Vowels and Consonants of Southern American English

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Speakers of broad Southern American Pronunciation have easily noticeable vowels. The following are some characterstics (Wells, 1982: 530-552).

 

Schwa often follows the lax front vowels /ɪ ɛ æ/. For example, lip [lɪəp]; web [wɛəb]; rap [ræəp].

Before /ʃ ʒ g ŋ/ the vowel /ɛ/ may change to /eɪ/, egg, leg (example 5).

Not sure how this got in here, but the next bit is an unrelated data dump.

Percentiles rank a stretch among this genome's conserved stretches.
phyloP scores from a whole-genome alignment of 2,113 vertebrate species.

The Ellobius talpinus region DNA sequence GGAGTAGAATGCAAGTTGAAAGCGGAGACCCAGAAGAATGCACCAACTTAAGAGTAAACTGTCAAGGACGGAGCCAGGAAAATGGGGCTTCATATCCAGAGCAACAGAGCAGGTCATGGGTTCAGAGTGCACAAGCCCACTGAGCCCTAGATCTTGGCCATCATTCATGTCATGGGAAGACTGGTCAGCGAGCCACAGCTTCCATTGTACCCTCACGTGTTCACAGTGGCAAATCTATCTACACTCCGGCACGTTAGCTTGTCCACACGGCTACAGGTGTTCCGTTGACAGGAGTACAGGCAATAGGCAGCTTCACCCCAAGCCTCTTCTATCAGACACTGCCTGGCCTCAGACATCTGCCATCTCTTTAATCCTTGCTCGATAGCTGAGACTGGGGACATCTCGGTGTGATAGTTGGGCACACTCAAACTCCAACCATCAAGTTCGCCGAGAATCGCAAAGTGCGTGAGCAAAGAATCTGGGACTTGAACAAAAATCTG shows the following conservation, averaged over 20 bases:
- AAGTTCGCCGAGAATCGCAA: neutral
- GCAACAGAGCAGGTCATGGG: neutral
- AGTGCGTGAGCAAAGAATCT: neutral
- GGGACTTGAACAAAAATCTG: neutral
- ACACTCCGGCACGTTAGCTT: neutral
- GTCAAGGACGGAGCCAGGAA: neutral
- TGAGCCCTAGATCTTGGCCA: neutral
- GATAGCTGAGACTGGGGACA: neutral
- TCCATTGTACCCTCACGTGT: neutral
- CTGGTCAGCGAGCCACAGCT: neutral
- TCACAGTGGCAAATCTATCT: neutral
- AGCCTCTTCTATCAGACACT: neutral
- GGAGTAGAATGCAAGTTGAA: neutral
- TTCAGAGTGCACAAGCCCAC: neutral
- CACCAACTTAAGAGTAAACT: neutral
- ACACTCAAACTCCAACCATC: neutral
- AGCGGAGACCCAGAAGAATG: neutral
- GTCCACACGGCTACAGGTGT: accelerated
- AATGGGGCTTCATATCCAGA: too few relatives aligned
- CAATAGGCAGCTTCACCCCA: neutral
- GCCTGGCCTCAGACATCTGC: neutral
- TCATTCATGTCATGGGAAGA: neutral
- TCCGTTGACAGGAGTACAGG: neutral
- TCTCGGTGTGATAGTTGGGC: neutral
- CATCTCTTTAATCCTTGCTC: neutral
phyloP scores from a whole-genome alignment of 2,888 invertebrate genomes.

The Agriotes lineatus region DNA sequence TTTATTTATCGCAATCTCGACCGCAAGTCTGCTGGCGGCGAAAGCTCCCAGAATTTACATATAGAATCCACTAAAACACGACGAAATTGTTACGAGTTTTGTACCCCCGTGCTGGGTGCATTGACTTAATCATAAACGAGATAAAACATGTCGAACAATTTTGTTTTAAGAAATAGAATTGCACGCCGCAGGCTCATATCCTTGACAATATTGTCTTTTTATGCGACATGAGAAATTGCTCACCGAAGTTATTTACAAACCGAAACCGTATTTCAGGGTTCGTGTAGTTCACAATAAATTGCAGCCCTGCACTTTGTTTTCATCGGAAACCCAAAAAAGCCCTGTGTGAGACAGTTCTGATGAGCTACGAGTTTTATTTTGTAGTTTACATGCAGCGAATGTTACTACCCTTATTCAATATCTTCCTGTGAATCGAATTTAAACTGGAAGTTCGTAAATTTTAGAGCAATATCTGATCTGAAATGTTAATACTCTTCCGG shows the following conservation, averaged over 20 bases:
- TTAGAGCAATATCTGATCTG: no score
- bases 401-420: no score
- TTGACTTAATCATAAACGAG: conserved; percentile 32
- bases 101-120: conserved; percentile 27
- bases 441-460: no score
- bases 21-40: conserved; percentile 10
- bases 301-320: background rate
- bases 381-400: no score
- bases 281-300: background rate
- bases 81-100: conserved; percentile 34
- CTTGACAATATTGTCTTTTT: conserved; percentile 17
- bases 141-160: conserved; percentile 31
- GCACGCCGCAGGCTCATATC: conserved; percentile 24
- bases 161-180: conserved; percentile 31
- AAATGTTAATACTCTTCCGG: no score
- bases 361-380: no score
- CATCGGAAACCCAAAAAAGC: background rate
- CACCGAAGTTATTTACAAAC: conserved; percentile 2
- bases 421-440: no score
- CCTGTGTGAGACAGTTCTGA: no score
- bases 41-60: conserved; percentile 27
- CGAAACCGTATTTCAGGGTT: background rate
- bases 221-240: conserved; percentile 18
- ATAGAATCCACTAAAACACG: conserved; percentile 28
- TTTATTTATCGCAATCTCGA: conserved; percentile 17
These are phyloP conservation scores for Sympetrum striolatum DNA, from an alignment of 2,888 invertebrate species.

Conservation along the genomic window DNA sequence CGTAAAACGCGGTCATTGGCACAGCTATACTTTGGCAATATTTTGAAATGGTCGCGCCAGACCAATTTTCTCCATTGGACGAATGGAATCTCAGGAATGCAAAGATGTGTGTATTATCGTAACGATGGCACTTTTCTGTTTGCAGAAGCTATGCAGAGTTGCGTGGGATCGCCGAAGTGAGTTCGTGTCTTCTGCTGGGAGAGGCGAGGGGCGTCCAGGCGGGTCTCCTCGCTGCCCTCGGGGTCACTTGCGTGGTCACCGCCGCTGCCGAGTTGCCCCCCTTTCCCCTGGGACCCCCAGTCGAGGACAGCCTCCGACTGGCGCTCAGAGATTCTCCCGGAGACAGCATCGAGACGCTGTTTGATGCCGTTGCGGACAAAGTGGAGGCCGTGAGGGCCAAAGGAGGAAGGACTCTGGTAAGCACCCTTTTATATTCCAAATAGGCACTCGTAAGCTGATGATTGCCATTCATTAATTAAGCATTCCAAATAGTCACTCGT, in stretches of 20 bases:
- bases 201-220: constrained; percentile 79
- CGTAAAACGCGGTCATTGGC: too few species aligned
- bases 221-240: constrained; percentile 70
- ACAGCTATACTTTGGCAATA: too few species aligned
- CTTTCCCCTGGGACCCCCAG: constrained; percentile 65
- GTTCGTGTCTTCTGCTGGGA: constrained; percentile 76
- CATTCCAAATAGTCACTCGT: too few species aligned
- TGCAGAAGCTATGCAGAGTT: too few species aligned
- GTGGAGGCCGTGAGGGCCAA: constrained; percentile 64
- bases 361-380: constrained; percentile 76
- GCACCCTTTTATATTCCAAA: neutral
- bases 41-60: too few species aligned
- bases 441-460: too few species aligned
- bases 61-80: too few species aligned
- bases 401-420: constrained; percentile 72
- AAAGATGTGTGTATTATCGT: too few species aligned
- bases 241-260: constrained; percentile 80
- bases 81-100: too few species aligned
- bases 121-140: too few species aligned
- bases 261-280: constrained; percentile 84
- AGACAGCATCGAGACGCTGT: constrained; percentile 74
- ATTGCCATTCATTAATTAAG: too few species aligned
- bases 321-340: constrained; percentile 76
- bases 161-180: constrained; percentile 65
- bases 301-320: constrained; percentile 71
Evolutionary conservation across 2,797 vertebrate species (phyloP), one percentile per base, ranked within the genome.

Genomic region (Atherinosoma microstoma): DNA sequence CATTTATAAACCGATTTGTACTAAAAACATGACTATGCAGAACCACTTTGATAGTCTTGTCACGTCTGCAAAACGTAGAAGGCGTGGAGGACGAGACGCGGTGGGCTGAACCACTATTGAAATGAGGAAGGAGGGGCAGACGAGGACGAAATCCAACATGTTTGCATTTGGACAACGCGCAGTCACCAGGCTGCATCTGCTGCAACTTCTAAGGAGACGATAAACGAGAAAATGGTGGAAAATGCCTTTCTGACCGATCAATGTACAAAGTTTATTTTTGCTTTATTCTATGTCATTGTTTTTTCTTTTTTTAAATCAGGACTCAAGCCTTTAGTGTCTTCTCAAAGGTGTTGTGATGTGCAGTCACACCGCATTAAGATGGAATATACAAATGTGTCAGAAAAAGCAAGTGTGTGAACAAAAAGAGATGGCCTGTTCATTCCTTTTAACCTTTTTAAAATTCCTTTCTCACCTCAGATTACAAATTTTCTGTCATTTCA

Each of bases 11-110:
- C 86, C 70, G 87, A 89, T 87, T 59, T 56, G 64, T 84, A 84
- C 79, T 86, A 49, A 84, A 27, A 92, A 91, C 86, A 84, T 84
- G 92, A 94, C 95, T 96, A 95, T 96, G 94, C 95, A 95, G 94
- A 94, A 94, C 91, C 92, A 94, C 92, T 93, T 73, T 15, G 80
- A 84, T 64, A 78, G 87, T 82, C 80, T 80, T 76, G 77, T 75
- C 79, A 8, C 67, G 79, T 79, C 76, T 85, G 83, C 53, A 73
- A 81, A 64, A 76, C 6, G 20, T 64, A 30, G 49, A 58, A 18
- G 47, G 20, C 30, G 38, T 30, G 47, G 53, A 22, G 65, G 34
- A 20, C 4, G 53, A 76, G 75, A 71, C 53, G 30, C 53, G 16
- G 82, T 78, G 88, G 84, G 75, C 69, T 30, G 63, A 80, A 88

The diphthong /ɑɪ/ is often monphthongal /ɑː/ before voiced consonants rise, [rɑːz] (example 11); buy [bɑː] but a diphthong before voiceless consonants rice, [rɑɪs]; bite [bɑɪt].

Our speaker has post-vocalic “r” unlike many speakers from the South. You can hear this in centre, poor and other words. The /t/ disappears in words like center and Atlanta after the /n/ (example 2). Notice the pronunciation of my, leg, thing, poor, something, Y’all, get.

With regard to distinct vocabulary, we have the word yonder. In the case of grammar, notice the redundant use of you in Come get you some.


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